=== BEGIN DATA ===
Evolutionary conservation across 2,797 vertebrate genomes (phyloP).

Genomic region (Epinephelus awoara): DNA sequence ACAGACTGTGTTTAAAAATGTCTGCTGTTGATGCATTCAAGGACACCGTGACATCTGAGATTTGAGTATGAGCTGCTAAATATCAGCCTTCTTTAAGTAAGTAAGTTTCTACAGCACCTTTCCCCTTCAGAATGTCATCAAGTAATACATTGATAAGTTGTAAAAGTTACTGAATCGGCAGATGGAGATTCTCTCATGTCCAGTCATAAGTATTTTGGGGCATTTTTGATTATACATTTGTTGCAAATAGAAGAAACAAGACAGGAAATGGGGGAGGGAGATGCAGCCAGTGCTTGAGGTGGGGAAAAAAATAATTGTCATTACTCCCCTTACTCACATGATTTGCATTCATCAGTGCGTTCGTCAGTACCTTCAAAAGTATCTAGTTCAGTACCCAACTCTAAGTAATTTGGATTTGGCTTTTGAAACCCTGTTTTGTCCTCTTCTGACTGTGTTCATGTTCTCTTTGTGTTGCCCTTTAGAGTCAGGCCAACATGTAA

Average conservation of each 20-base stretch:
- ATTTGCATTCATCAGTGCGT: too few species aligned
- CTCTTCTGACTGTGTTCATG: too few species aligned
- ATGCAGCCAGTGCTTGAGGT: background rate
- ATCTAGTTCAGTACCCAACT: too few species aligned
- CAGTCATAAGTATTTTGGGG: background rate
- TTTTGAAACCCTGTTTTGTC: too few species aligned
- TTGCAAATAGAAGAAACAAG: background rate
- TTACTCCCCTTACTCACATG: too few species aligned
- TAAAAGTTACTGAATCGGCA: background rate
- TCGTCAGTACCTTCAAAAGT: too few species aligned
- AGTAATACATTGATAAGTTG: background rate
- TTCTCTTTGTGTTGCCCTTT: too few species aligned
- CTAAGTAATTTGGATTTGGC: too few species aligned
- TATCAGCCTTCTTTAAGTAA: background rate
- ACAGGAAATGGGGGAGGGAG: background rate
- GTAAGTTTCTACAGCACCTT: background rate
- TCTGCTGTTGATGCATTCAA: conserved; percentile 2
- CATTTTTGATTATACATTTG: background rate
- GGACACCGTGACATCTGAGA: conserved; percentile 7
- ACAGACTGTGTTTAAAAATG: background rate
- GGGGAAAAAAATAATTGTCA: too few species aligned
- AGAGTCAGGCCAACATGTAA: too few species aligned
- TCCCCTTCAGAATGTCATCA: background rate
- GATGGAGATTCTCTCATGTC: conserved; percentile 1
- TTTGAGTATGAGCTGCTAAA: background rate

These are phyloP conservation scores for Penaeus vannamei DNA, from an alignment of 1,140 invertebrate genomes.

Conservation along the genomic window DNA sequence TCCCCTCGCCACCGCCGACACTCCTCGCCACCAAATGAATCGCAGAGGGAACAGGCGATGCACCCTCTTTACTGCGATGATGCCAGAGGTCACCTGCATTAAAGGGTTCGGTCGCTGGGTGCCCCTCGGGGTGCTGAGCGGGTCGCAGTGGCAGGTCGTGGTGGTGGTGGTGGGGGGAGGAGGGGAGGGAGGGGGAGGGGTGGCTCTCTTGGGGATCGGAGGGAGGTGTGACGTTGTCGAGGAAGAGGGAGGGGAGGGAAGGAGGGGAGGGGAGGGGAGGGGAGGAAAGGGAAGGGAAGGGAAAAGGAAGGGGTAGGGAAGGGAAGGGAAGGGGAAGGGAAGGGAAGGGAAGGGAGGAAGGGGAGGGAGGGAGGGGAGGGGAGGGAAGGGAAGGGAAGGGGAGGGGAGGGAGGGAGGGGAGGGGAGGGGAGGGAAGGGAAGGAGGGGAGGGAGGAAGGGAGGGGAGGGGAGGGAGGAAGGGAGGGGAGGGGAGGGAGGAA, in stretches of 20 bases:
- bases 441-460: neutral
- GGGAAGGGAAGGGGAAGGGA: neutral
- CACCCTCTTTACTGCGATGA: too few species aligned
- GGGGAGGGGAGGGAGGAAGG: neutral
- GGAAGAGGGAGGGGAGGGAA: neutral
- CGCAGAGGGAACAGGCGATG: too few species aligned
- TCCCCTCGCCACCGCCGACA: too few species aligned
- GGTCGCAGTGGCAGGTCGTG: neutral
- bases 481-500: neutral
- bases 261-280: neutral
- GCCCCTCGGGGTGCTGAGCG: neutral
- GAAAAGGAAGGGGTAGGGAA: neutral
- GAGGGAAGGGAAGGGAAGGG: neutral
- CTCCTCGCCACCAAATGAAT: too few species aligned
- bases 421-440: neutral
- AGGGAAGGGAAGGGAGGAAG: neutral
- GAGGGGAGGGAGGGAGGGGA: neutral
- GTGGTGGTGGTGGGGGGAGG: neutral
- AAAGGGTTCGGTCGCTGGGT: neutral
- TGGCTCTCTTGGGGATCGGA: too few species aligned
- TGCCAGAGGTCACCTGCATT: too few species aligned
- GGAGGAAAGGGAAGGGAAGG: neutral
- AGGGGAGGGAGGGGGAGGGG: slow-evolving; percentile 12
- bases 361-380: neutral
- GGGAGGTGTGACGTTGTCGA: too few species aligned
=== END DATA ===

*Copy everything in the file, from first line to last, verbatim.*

Evolutionary conservation across 2,797 vertebrate genomes (phyloP).

Genomic region (Epinephelus awoara): DNA sequence ACAGACTGTGTTTAAAAATGTCTGCTGTTGATGCATTCAAGGACACCGTGACATCTGAGATTTGAGTATGAGCTGCTAAATATCAGCCTTCTTTAAGTAAGTAAGTTTCTACAGCACCTTTCCCCTTCAGAATGTCATCAAGTAATACATTGATAAGTTGTAAAAGTTACTGAATCGGCAGATGGAGATTCTCTCATGTCCAGTCATAAGTATTTTGGGGCATTTTTGATTATACATTTGTTGCAAATAGAAGAAACAAGACAGGAAATGGGGGAGGGAGATGCAGCCAGTGCTTGAGGTGGGGAAAAAAATAATTGTCATTACTCCCCTTACTCACATGATTTGCATTCATCAGTGCGTTCGTCAGTACCTTCAAAAGTATCTAGTTCAGTACCCAACTCTAAGTAATTTGGATTTGGCTTTTGAAACCCTGTTTTGTCCTCTTCTGACTGTGTTCATGTTCTCTTTGTGTTGCCCTTTAGAGTCAGGCCAACATGTAA

Average conservation of each 20-base stretch:
- ATTTGCATTCATCAGTGCGT: too few species aligned
- CTCTTCTGACTGTGTTCATG: too few species aligned
- ATGCAGCCAGTGCTTGAGGT: background rate
- ATCTAGTTCAGTACCCAACT: too few species aligned
- CAGTCATAAGTATTTTGGGG: background rate
- TTTTGAAACCCTGTTTTGTC: too few species aligned
- TTGCAAATAGAAGAAACAAG: background rate
- TTACTCCCCTTACTCACATG: too few species aligned
- TAAAAGTTACTGAATCGGCA: background rate
- TCGTCAGTACCTTCAAAAGT: too few species aligned
- AGTAATACATTGATAAGTTG: background rate
- TTCTCTTTGTGTTGCCCTTT: too few species aligned
- CTAAGTAATTTGGATTTGGC: too few species aligned
- TATCAGCCTTCTTTAAGTAA: background rate
- ACAGGAAATGGGGGAGGGAG: background rate
- GTAAGTTTCTACAGCACCTT: background rate
- TCTGCTGTTGATGCATTCAA: conserved; percentile 2
- CATTTTTGATTATACATTTG: background rate
- GGACACCGTGACATCTGAGA: conserved; percentile 7
- ACAGACTGTGTTTAAAAATG: background rate
- GGGGAAAAAAATAATTGTCA: too few species aligned
- AGAGTCAGGCCAACATGTAA: too few species aligned
- TCCCCTTCAGAATGTCATCA: background rate
- GATGGAGATTCTCTCATGTC: conserved; percentile 1
- TTTGAGTATGAGCTGCTAAA: background rate

These are phyloP conservation scores for Penaeus vannamei DNA, from an alignment of 1,140 invertebrate genomes.

Conservation along the genomic window DNA sequence TCCCCTCGCCACCGCCGACACTCCTCGCCACCAAATGAATCGCAGAGGGAACAGGCGATGCACCCTCTTTACTGCGATGATGCCAGAGGTCACCTGCATTAAAGGGTTCGGTCGCTGGGTGCCCCTCGGGGTGCTGAGCGGGTCGCAGTGGCAGGTCGTGGTGGTGGTGGTGGGGGGAGGAGGGGAGGGAGGGGGAGGGGTGGCTCTCTTGGGGATCGGAGGGAGGTGTGACGTTGTCGAGGAAGAGGGAGGGGAGGGAAGGAGGGGAGGGGAGGGGAGGGGAGGAAAGGGAAGGGAAGGGAAAAGGAAGGGGTAGGGAAGGGAAGGGAAGGGGAAGGGAAGGGAAGGGAAGGGAGGAAGGGGAGGGAGGGAGGGGAGGGGAGGGAAGGGAAGGGAAGGGGAGGGGAGGGAGGGAGGGGAGGGGAGGGGAGGGAAGGGAAGGAGGGGAGGGAGGAAGGGAGGGGAGGGGAGGGAGGAAGGGAGGGGAGGGGAGGGAGGAA, in stretches of 20 bases:
- bases 441-460: neutral
- GGGAAGGGAAGGGGAAGGGA: neutral
- CACCCTCTTTACTGCGATGA: too few species aligned
- GGGGAGGGGAGGGAGGAAGG: neutral
- GGAAGAGGGAGGGGAGGGAA: neutral
- CGCAGAGGGAACAGGCGATG: too few species aligned
- TCCCCTCGCCACCGCCGACA: too few species aligned
- GGTCGCAGTGGCAGGTCGTG: neutral
- bases 481-500: neutral
- bases 261-280: neutral
- GCCCCTCGGGGTGCTGAGCG: neutral
- GAAAAGGAAGGGGTAGGGAA: neutral
- GAGGGAAGGGAAGGGAAGGG: neutral
- CTCCTCGCCACCAAATGAAT: too few species aligned
- bases 421-440: neutral
- AGGGAAGGGAAGGGAGGAAG: neutral
- GAGGGGAGGGAGGGAGGGGA: neutral
- GTGGTGGTGGTGGGGGGAGG: neutral
- AAAGGGTTCGGTCGCTGGGT: neutral
- TGGCTCTCTTGGGGATCGGA: too few species aligned
- TGCCAGAGGTCACCTGCATT: too few species aligned
- GGAGGAAAGGGAAGGGAAGG: neutral
- AGGGGAGGGAGGGGGAGGGG: slow-evolving; percentile 12
- bases 361-380: neutral
- GGGAGGTGTGACGTTGTCGA: too few species aligned